Human Rights Group Alleges Rampant Unnecessary Drug Use in SNFs

Human Rights Watch (HRW), a non-governmental organization that publishes reports and briefings on human rights conditions in about 90 countries, on Monday released a report estimating that more than 179,000 people in U.S. nursing facilities are inappropriately given antipsychotic drugs.

“The drugs’ use as a chemical restraint — for staff convenience or to discipline or punish a resident — could constitute abuse under domestic law and cruel, inhuman, and degrading treatment under international law,” the report said.

The skilled nursing industry pushed back strongly against HRW’s characterization.


“This report does little to highlight the effort launched by our profession in 2012 that has resulted in a dramatic decline in the use of these medications, with more than half of our members achieving at least a 30% reduction,” Dr. David Gifford, the American Health Care Association’s senior vice president of quality and regulatory affairs, said in a statement released by the long-term care association. “Of course there is more to be done.”

The Centers for Medicare & Medicaid Services (CMS) has reported a significant drop in the national prevalence of antipsychotic use, with a 34.1% decline from the start of the reduction initiative in the fourth quarter of 2011 to the end of the first quarter of 2017. In addition, skilled nursing facilities that still have high rates of use must achieve a 15% reduction by the end of 2019, using the baseline rate for the fourth quarter of 2011. But the recent efforts to curb nursing homes’ use of antipsychotic drugs have not halted the problem of forced and inappropriate use of the medications. the HRW report said.

The organization based its report on visits to 109 nursing facilities in six states. HRW  also used 323 interviews with people living in the facilities, their families, and staff, as well as government officials, experts, and advocates active in the long-term care and disability spaces.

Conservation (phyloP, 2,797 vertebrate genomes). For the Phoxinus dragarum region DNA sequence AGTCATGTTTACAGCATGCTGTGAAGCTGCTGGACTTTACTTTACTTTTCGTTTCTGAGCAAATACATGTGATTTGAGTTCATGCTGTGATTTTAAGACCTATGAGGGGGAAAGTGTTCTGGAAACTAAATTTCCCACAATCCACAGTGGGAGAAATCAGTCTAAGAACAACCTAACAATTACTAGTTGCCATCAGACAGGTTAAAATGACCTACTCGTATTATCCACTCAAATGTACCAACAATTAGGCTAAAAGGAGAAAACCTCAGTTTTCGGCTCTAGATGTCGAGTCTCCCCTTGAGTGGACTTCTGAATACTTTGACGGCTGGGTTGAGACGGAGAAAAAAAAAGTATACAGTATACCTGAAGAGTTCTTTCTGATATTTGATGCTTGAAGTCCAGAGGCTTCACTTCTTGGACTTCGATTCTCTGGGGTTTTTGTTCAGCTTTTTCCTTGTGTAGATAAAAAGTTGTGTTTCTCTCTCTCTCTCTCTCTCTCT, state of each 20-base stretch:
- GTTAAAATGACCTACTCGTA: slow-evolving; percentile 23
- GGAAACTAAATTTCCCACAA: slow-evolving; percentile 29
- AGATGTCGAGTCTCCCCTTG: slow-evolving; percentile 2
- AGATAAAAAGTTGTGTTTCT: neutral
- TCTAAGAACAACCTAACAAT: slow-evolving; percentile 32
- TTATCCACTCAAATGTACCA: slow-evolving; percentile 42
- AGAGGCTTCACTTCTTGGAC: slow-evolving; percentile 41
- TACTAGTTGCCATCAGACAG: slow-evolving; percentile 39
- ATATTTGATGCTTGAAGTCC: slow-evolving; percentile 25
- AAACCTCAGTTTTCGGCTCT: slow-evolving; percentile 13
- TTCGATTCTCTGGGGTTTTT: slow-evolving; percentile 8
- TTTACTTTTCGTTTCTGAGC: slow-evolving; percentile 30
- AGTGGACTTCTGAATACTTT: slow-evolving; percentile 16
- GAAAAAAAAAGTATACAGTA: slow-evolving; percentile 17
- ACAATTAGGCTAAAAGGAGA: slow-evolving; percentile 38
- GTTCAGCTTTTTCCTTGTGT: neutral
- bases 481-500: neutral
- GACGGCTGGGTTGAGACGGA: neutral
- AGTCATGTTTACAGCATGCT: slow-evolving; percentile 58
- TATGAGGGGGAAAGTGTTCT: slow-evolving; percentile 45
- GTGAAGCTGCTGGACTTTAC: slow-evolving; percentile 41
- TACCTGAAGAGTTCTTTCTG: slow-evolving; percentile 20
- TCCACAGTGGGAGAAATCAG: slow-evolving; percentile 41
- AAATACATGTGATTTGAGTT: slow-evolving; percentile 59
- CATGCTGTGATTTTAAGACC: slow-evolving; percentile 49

In many cases, facilities administer the drugs without obtaining the informed consent of residents or their families, according to HRW.

“Antipsychotic drugs alter consciousness and can adversely affect an individual’s ability to interact with others,” the report said. “They can also make it easier for understaffed facilities, with direct care workers inadequately trained in dementia care, to manage the people who live there.”

The report highlighted several areas of concern, including:

-Failure to enforce the right to be fully informed, to refuse treatment, or to require free and informed consent

-Lack of minimum staffing regulations

-Weak enforcement of federal regulations that specifically ban unnecessary drugs or chemical restraints

“The practicalities of obtaining consent from an older person with dementia can be fraught,” the report said. “However, in many of the cases Human Rights Watch documented, nursing facilities made no effort to obtain meaningful, informed consent from the individual or a health proxy before administering the medications in cases where it clearly would have been possible to do so.”

The report called for CMS and other government agencies to use the regulatory and enforcement tools at hand to end routine violations of regulations on inappropriate drug use. HRW also recommended that CMS and others ensure adequate staffing levels; boost enforcement of care planning requirements; and require nursing facilities and resident doctors to seek free and informed consent before the administration of antipsychotics.

But nursing facilities aren’t the only place to focus on, at least one study has found. Researchers with the University of Iowa found that almost 20% of antipsychotic prescriptions were initiated in hospitals, while many others were continued from other settings.

“A critical next step is finding ways to engage hospitals and other health care providers in this effort, since a significant number of patients enter our facilities already on these medications,” Gifford said in AHCA’s statement.

Written by Maggie Flynn

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